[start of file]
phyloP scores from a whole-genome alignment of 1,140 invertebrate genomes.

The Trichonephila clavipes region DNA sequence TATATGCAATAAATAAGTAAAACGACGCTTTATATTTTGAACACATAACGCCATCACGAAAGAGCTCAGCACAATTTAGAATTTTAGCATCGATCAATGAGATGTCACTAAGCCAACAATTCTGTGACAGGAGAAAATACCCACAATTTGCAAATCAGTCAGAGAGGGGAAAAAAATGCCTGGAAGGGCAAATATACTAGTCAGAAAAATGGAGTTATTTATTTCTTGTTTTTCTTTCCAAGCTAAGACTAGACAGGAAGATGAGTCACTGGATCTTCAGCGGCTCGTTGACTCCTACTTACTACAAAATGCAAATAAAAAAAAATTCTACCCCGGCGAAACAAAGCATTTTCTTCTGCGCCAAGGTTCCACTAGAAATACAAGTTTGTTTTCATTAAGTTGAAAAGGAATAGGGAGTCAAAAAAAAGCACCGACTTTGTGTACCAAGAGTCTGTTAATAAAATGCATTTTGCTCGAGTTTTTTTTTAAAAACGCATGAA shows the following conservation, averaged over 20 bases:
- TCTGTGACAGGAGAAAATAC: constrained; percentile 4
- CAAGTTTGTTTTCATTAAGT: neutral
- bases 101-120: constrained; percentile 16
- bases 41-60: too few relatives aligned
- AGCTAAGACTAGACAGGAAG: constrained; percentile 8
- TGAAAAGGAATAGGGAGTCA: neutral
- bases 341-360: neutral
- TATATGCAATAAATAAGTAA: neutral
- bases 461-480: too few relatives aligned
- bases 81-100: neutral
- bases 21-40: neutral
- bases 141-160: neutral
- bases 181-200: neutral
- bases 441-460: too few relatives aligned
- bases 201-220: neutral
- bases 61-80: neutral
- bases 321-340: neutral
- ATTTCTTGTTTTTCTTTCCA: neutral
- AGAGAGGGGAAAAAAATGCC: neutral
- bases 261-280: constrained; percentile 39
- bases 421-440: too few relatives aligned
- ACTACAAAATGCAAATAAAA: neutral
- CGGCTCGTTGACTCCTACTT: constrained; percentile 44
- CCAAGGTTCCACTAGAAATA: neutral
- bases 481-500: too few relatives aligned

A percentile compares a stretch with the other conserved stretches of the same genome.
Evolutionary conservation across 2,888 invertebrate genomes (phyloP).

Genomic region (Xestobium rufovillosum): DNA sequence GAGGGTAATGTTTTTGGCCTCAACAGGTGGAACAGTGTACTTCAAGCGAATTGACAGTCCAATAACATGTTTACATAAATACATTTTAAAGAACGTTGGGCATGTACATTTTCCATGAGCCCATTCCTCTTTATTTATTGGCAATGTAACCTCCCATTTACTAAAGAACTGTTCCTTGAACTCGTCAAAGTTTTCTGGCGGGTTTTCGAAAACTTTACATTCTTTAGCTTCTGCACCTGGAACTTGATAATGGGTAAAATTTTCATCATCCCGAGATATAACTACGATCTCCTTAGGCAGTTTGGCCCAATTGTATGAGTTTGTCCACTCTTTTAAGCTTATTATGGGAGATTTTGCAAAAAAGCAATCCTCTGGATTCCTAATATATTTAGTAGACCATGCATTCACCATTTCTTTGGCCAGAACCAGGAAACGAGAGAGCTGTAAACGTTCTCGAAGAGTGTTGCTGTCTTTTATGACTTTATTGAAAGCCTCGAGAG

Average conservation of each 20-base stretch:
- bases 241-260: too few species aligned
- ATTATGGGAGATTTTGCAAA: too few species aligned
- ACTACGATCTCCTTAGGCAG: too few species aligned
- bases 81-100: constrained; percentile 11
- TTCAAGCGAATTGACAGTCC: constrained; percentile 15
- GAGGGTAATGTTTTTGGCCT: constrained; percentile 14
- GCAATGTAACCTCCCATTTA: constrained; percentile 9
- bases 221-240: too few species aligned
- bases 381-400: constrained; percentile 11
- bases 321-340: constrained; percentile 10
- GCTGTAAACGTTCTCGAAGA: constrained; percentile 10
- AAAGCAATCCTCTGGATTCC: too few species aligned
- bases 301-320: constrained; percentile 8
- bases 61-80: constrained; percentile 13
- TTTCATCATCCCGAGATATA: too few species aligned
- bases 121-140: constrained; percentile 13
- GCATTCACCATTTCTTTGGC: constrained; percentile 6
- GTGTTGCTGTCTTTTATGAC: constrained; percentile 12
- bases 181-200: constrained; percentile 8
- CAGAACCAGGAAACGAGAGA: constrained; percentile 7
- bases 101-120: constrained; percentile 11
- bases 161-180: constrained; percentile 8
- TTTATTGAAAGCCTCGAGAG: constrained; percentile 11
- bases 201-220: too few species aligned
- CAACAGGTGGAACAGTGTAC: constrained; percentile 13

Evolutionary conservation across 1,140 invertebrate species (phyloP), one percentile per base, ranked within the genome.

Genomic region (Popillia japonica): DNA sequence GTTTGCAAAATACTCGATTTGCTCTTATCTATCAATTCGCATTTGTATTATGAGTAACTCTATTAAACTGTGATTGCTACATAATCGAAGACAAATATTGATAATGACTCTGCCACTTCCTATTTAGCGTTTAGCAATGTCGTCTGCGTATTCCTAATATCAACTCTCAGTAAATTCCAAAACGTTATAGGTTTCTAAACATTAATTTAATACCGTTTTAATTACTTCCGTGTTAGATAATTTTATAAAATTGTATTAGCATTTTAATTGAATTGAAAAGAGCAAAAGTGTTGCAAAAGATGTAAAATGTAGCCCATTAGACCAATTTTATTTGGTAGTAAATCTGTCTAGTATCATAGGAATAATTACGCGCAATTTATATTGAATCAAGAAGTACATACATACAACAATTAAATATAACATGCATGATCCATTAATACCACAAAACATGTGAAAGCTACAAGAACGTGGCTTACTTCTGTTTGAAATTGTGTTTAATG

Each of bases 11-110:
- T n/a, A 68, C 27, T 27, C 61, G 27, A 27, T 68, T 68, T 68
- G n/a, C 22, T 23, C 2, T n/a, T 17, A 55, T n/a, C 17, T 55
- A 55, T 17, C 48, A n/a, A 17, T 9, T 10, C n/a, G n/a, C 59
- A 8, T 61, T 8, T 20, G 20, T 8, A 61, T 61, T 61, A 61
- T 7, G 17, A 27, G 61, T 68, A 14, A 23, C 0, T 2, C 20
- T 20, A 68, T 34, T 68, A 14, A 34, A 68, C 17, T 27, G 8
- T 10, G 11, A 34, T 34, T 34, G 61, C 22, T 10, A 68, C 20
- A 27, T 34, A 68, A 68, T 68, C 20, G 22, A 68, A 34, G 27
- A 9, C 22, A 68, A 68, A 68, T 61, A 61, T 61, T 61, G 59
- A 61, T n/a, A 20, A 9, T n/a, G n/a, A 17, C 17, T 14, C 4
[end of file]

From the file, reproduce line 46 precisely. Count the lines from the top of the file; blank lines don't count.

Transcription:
- TTTCATCATCCCGAGATATA: too few species aligned